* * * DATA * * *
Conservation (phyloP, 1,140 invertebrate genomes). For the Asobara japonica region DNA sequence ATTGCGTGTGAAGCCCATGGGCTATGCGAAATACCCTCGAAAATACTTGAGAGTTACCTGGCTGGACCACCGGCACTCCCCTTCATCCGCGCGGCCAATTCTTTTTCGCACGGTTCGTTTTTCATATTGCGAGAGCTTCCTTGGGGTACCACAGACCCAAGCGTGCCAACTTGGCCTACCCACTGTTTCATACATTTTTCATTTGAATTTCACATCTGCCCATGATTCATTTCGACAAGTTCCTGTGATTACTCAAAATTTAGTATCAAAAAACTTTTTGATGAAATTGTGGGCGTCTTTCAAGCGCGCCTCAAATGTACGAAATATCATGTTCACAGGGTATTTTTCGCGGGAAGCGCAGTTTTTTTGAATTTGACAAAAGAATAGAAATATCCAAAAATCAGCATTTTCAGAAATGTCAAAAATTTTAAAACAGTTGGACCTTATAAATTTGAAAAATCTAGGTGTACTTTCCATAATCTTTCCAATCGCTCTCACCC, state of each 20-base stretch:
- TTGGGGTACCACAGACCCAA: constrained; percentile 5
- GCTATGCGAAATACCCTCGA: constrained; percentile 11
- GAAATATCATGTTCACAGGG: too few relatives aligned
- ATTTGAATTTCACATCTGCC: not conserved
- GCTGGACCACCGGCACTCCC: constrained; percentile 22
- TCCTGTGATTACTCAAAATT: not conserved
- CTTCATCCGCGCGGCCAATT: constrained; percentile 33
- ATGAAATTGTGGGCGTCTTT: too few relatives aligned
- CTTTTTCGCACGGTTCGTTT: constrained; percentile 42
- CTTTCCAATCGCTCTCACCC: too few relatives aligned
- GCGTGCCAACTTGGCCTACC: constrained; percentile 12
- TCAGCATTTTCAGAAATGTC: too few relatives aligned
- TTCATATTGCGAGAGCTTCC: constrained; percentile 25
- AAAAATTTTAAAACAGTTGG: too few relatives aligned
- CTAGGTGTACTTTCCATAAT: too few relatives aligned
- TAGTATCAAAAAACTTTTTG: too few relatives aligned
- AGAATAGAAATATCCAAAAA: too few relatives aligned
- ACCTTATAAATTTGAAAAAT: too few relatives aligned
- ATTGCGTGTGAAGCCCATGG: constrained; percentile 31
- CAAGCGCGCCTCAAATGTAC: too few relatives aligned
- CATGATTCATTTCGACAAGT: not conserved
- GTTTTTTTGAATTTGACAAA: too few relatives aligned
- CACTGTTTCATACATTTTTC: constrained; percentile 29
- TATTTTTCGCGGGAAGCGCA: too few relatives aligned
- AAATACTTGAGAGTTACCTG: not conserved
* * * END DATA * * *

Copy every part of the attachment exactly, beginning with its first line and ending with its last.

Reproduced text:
Conservation (phyloP, 1,140 invertebrate genomes). For the Asobara japonica region DNA sequence ATTGCGTGTGAAGCCCATGGGCTATGCGAAATACCCTCGAAAATACTTGAGAGTTACCTGGCTGGACCACCGGCACTCCCCTTCATCCGCGCGGCCAATTCTTTTTCGCACGGTTCGTTTTTCATATTGCGAGAGCTTCCTTGGGGTACCACAGACCCAAGCGTGCCAACTTGGCCTACCCACTGTTTCATACATTTTTCATTTGAATTTCACATCTGCCCATGATTCATTTCGACAAGTTCCTGTGATTACTCAAAATTTAGTATCAAAAAACTTTTTGATGAAATTGTGGGCGTCTTTCAAGCGCGCCTCAAATGTACGAAATATCATGTTCACAGGGTATTTTTCGCGGGAAGCGCAGTTTTTTTGAATTTGACAAAAGAATAGAAATATCCAAAAATCAGCATTTTCAGAAATGTCAAAAATTTTAAAACAGTTGGACCTTATAAATTTGAAAAATCTAGGTGTACTTTCCATAATCTTTCCAATCGCTCTCACCC, state of each 20-base stretch:
- TTGGGGTACCACAGACCCAA: constrained; percentile 5
- GCTATGCGAAATACCCTCGA: constrained; percentile 11
- GAAATATCATGTTCACAGGG: too few relatives aligned
- ATTTGAATTTCACATCTGCC: not conserved
- GCTGGACCACCGGCACTCCC: constrained; percentile 22
- TCCTGTGATTACTCAAAATT: not conserved
- CTTCATCCGCGCGGCCAATT: constrained; percentile 33
- ATGAAATTGTGGGCGTCTTT: too few relatives aligned
- CTTTTTCGCACGGTTCGTTT: constrained; percentile 42
- CTTTCCAATCGCTCTCACCC: too few relatives aligned
- GCGTGCCAACTTGGCCTACC: constrained; percentile 12
- TCAGCATTTTCAGAAATGTC: too few relatives aligned
- TTCATATTGCGAGAGCTTCC: constrained; percentile 25
- AAAAATTTTAAAACAGTTGG: too few relatives aligned
- CTAGGTGTACTTTCCATAAT: too few relatives aligned
- TAGTATCAAAAAACTTTTTG: too few relatives aligned
- AGAATAGAAATATCCAAAAA: too few relatives aligned
- ACCTTATAAATTTGAAAAAT: too few relatives aligned
- ATTGCGTGTGAAGCCCATGG: constrained; percentile 31
- CAAGCGCGCCTCAAATGTAC: too few relatives aligned
- CATGATTCATTTCGACAAGT: not conserved
- GTTTTTTTGAATTTGACAAA: too few relatives aligned
- CACTGTTTCATACATTTTTC: constrained; percentile 29
- TATTTTTCGCGGGAAGCGCA: too few relatives aligned
- AAATACTTGAGAGTTACCTG: not conserved